End terminal, poly(ethylene oxide) graft layers: surface forces and protein adsorption.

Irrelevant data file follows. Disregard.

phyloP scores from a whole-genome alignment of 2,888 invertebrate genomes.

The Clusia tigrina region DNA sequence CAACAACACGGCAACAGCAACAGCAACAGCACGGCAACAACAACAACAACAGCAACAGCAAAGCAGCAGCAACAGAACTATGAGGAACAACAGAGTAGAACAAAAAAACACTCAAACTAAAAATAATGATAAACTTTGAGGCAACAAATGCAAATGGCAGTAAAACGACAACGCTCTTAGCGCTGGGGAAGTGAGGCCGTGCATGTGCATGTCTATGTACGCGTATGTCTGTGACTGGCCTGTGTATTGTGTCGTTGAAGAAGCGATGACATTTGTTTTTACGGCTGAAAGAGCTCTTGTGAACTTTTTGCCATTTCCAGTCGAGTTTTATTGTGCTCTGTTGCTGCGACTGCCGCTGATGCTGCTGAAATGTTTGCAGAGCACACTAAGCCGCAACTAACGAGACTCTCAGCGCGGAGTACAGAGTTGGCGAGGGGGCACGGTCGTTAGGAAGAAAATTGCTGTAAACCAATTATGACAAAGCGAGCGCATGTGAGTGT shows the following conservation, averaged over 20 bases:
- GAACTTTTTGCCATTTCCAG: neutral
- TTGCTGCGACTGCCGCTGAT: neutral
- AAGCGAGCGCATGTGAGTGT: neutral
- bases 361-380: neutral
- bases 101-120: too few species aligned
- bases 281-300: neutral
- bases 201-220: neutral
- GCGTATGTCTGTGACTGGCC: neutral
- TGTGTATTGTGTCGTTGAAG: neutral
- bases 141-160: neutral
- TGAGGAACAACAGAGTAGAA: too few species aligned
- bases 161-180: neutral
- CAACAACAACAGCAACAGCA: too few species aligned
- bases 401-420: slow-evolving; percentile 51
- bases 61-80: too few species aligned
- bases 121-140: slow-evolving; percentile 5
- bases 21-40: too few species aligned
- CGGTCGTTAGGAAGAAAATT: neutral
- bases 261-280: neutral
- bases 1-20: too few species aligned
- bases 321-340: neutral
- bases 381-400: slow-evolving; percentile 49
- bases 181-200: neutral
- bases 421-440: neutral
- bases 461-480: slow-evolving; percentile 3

ABSTRACT Covalently grafted poly(ethylene oxide) coatings have been widely studied for use in biomedical applications, particularly for the reduction of protein and other biomolecule adsorption. However, many of these studies have not characterized the hydrated structure of the coatings. This new study uses a combination of silica colloid probe interaction force measurements using atomic force microscopy (AFM) and X-ray photoelectron spectroscopy (XPS) in order to determine the grafting density and hydrated layer structure of monomethoxy poly(ethylene oxide) aldehyde layers, covalently grafted onto amine plasma polymer surfaces, and their interactions with silica surfaces. For high grafting densities, purely repulsive interactions were measured as expected for densely grafted polymer brushes. These interactions could be described by theoretical expectations for compression of one polymer brush layer. However, at lower grafting densities, attractive interactions were observed at larger separation distances, originating from bridging interactions due to adsorption of the PEO chains on the surface of the silica colloid probe. This is a new finding indicating that the coupled PEO molecules have sufficient conformational freedom to interact strongly with an adjacent surface or, for example, protein molecules for which there is an affinity. The attractive interactions could be removed by grafting an additional PEO layer onto the silica colloid probe. Protein adsorption measurements confirmed that at high grafting densities, the amount of adsorbed protein on the PEO grafted surfaces was greatly reduced, to the order of the detection limit for the XPS technique.